The Gunners, beaten by rivals Tottenham on Saturday, had been top of Group H and thrashed the Portuguese side 6-0 in their opening fixture.
However, a much-changed side never hit top gear and were denied a cast-iron penalty by Hungarian referee Viktor Kassai before Braga scored two late breakaway goals from Brazil striker Matheus, leaving Arsene Wenger’s men not yet assured of their place in the last 16.
Wenger had made seven changes from the team which threw away a 2-0 lead at home to Spurs, including a return for Denmark striker Nicklas Bendtner, who had previously hit out at a lack of opportunities.
The Estadio Municipal was carved out of the Monte Castro quarry ahead of Euro 2004, making for a stunning setting.
However, the stadium was well below its 30,000 capacity and hardly produced a hostile atmosphere for the Gunners, who won in Belgrade earlier this season but were beaten in their last away European tie at Shakhtar Donetsk.
Braga took inspiration from Arsenal to change their kit to red and white in 1921, but it was the men in yellow who started brightly as Theo Walcott looked dangerous down the right.
The home side had a free-kick when Eboue blocked Matheus, with centre-back Moises heading over when the ball was swung into the area.
After 18 minutes, Walcott flicked the ball on to Bendtner, who played Cesc Fabregas into the right side of the area, but the Arsenal captain was off balance and fired his angled shot over.
The visitors continued to enjoy plenty of possession, but were not creative enough in the final third.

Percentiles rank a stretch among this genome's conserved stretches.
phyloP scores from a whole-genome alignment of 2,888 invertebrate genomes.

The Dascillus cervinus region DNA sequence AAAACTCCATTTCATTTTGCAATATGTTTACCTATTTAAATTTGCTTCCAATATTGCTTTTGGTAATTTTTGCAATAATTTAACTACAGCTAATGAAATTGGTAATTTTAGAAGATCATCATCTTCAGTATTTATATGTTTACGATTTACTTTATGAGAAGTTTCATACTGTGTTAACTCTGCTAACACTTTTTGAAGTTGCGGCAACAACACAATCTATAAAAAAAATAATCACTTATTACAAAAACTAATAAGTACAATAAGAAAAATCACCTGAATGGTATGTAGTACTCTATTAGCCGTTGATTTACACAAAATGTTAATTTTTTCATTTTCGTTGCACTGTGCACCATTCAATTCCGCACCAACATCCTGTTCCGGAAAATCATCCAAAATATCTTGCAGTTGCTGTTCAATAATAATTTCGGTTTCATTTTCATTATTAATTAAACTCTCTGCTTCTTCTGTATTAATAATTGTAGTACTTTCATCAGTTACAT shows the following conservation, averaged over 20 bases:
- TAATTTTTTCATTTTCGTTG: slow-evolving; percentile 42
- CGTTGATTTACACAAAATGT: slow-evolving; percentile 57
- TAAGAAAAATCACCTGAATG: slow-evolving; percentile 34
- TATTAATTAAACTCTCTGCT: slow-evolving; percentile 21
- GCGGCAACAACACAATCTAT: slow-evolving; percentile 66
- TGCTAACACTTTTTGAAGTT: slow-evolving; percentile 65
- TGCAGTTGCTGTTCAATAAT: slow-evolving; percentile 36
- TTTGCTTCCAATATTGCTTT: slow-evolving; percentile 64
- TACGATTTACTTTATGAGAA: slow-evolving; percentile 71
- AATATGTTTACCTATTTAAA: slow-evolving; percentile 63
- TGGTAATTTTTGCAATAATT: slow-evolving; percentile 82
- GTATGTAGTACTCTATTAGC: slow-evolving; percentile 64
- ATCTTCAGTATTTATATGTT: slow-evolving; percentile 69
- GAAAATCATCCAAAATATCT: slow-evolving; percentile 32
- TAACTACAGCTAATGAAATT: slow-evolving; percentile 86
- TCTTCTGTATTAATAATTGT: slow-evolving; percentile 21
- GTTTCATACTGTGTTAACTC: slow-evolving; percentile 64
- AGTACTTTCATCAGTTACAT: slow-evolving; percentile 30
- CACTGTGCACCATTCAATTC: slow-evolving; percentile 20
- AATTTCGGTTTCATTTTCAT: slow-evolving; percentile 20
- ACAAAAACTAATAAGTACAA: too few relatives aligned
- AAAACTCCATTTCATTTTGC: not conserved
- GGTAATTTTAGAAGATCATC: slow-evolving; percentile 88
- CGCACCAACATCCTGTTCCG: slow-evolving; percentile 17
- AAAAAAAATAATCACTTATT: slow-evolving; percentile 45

As the half-hour mark approached, Walcott again scampered away down the right before cutting the ball back across the six-yard box, but Bendtner was unable to make up the ground.
Emmanuel Eboue was tripped by Leandro Salino to concede a free-kick 20 yards out, just right of centre. Fabregas beat the wall with a placed effort, but goalkeeper Felipe was alert to tip it over the bar.
On 34 minutes, the Fabregas delayed his pass on the counter-attack to release Walcott into the Braga box, but Felipe was out quickly to make the block.
At the other end Lima flashed a 20-yard drive wide before Bendtner went down 25 yards out, only for Fabregas to drill the free-kick wide.
Braga gave away possession with some stray passes at the start of the second half, but Arsenal were unable to capitalise from promising positions around the penalty area.
Salino tugged back Wilshere to concede a free-kick in a central position, some 28 yards out, but Walcott whipped a curling effort just over the crossbar.
As the hour mark approached, Fabregas turned on the edge of the penalty area to make space for a shot, which drifted wide.
At the other end, Matheus dragged his low strike across goal after cutting in from the left.
Luis Aguiar then profited from Sebastien Squillaci’s half-clearance as the ball dropped to him on the edge of the box, but the Uruguayan fired wide.
Fabregas’ run into the Braga box was picked out by Wilshere, but the Arsenal captain just could not bring the ball down.
On 69 minutes, Wenger made a change when Nasri replaced Fabregas, who had been troubled by a hamstring complaint and went straight to the changing room.
Tomas Rosicky’s cross was put behind as Bendtner looked set for a tap-in from two yards, and on 72 minutes the Dane was replaced by Marouane Chamakh.
Mexico winger Carlos Vela was sent on for Walcott and immediately found himself booked for diving by the referee when it seemed a clear trip by Alberto Rodriguez in the area.
And Braga rubbed salt into Arsenal’s wounds with seven minutes remaining as they snatched a goal on the break.
While Emmanuel Eboue was off the pitch needing treatment on an ankle injury, Matheus scampered clear to beat Lukasz Fabianski.
Arsenal were forced to play on with 10 men, but despite throwing everything forward they could not find a way back and were again hit on the break in stoppage time.